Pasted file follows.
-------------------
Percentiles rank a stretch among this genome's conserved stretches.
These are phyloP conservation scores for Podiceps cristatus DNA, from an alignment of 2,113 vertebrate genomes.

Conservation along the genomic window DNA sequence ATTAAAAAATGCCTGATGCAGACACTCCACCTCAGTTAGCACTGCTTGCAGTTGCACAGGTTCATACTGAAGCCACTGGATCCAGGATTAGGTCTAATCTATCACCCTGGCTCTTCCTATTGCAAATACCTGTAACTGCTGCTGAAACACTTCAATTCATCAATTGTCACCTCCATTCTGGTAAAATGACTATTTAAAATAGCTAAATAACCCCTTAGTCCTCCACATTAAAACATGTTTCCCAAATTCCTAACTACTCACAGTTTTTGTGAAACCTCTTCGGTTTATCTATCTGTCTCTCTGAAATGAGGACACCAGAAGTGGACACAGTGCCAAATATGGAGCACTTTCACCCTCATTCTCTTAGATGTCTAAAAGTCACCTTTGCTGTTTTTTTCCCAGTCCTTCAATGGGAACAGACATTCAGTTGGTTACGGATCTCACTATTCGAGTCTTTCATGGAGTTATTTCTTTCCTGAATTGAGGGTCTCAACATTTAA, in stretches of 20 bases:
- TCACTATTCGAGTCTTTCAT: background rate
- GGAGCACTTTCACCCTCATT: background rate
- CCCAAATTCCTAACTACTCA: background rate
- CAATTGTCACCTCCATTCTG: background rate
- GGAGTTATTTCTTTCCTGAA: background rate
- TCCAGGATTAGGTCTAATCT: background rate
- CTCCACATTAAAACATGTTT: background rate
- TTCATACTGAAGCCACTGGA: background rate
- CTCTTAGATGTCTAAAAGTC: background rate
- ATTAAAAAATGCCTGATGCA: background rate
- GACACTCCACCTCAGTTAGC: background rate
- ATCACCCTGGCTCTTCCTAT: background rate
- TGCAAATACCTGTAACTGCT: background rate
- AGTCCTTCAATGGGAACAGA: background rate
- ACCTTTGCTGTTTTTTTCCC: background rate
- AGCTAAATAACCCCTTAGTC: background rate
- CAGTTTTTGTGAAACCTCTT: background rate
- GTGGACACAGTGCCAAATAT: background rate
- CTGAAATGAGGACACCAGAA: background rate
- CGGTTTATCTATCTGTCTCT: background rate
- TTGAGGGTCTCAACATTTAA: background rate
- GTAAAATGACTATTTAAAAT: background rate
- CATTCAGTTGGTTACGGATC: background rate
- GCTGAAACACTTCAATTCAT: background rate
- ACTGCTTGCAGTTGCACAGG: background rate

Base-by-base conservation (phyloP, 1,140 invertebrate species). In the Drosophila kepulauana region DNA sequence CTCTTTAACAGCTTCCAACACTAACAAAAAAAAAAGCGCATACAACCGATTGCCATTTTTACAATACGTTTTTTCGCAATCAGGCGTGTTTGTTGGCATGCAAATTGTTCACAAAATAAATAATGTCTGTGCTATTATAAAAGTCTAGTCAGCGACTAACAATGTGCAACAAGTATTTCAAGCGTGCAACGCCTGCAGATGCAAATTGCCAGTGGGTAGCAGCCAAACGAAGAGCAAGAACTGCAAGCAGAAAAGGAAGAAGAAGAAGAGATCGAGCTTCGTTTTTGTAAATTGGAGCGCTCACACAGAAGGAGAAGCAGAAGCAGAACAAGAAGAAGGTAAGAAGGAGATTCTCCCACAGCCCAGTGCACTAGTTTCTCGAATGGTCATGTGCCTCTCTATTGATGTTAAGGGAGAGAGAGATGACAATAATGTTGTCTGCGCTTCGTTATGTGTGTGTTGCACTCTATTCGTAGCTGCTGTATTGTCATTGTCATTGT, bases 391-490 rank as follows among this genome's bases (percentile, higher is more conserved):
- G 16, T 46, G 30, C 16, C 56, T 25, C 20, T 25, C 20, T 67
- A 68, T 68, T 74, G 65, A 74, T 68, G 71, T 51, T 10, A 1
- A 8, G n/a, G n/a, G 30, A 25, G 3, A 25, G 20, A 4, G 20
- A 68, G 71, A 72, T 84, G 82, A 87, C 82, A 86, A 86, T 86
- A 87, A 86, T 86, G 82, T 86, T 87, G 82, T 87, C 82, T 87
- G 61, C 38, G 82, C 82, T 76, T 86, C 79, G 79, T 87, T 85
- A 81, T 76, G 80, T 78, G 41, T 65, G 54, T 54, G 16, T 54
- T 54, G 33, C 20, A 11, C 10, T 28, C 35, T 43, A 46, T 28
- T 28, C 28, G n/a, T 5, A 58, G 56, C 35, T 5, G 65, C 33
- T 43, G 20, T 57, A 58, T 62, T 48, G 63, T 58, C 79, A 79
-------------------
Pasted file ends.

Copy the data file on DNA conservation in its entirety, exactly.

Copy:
Percentiles rank a stretch among this genome's conserved stretches.
These are phyloP conservation scores for Podiceps cristatus DNA, from an alignment of 2,113 vertebrate genomes.

Conservation along the genomic window DNA sequence ATTAAAAAATGCCTGATGCAGACACTCCACCTCAGTTAGCACTGCTTGCAGTTGCACAGGTTCATACTGAAGCCACTGGATCCAGGATTAGGTCTAATCTATCACCCTGGCTCTTCCTATTGCAAATACCTGTAACTGCTGCTGAAACACTTCAATTCATCAATTGTCACCTCCATTCTGGTAAAATGACTATTTAAAATAGCTAAATAACCCCTTAGTCCTCCACATTAAAACATGTTTCCCAAATTCCTAACTACTCACAGTTTTTGTGAAACCTCTTCGGTTTATCTATCTGTCTCTCTGAAATGAGGACACCAGAAGTGGACACAGTGCCAAATATGGAGCACTTTCACCCTCATTCTCTTAGATGTCTAAAAGTCACCTTTGCTGTTTTTTTCCCAGTCCTTCAATGGGAACAGACATTCAGTTGGTTACGGATCTCACTATTCGAGTCTTTCATGGAGTTATTTCTTTCCTGAATTGAGGGTCTCAACATTTAA, in stretches of 20 bases:
- TCACTATTCGAGTCTTTCAT: background rate
- GGAGCACTTTCACCCTCATT: background rate
- CCCAAATTCCTAACTACTCA: background rate
- CAATTGTCACCTCCATTCTG: background rate
- GGAGTTATTTCTTTCCTGAA: background rate
- TCCAGGATTAGGTCTAATCT: background rate
- CTCCACATTAAAACATGTTT: background rate
- TTCATACTGAAGCCACTGGA: background rate
- CTCTTAGATGTCTAAAAGTC: background rate
- ATTAAAAAATGCCTGATGCA: background rate
- GACACTCCACCTCAGTTAGC: background rate
- ATCACCCTGGCTCTTCCTAT: background rate
- TGCAAATACCTGTAACTGCT: background rate
- AGTCCTTCAATGGGAACAGA: background rate
- ACCTTTGCTGTTTTTTTCCC: background rate
- AGCTAAATAACCCCTTAGTC: background rate
- CAGTTTTTGTGAAACCTCTT: background rate
- GTGGACACAGTGCCAAATAT: background rate
- CTGAAATGAGGACACCAGAA: background rate
- CGGTTTATCTATCTGTCTCT: background rate
- TTGAGGGTCTCAACATTTAA: background rate
- GTAAAATGACTATTTAAAAT: background rate
- CATTCAGTTGGTTACGGATC: background rate
- GCTGAAACACTTCAATTCAT: background rate
- ACTGCTTGCAGTTGCACAGG: background rate

Base-by-base conservation (phyloP, 1,140 invertebrate species). In the Drosophila kepulauana region DNA sequence CTCTTTAACAGCTTCCAACACTAACAAAAAAAAAAGCGCATACAACCGATTGCCATTTTTACAATACGTTTTTTCGCAATCAGGCGTGTTTGTTGGCATGCAAATTGTTCACAAAATAAATAATGTCTGTGCTATTATAAAAGTCTAGTCAGCGACTAACAATGTGCAACAAGTATTTCAAGCGTGCAACGCCTGCAGATGCAAATTGCCAGTGGGTAGCAGCCAAACGAAGAGCAAGAACTGCAAGCAGAAAAGGAAGAAGAAGAAGAGATCGAGCTTCGTTTTTGTAAATTGGAGCGCTCACACAGAAGGAGAAGCAGAAGCAGAACAAGAAGAAGGTAAGAAGGAGATTCTCCCACAGCCCAGTGCACTAGTTTCTCGAATGGTCATGTGCCTCTCTATTGATGTTAAGGGAGAGAGAGATGACAATAATGTTGTCTGCGCTTCGTTATGTGTGTGTTGCACTCTATTCGTAGCTGCTGTATTGTCATTGTCATTGT, bases 391-490 rank as follows among this genome's bases (percentile, higher is more conserved):
- G 16, T 46, G 30, C 16, C 56, T 25, C 20, T 25, C 20, T 67
- A 68, T 68, T 74, G 65, A 74, T 68, G 71, T 51, T 10, A 1
- A 8, G n/a, G n/a, G 30, A 25, G 3, A 25, G 20, A 4, G 20
- A 68, G 71, A 72, T 84, G 82, A 87, C 82, A 86, A 86, T 86
- A 87, A 86, T 86, G 82, T 86, T 87, G 82, T 87, C 82, T 87
- G 61, C 38, G 82, C 82, T 76, T 86, C 79, G 79, T 87, T 85
- A 81, T 76, G 80, T 78, G 41, T 65, G 54, T 54, G 16, T 54
- T 54, G 33, C 20, A 11, C 10, T 28, C 35, T 43, A 46, T 28
- T 28, C 28, G n/a, T 5, A 58, G 56, C 35, T 5, G 65, C 33
- T 43, G 20, T 57, A 58, T 62, T 48, G 63, T 58, C 79, A 79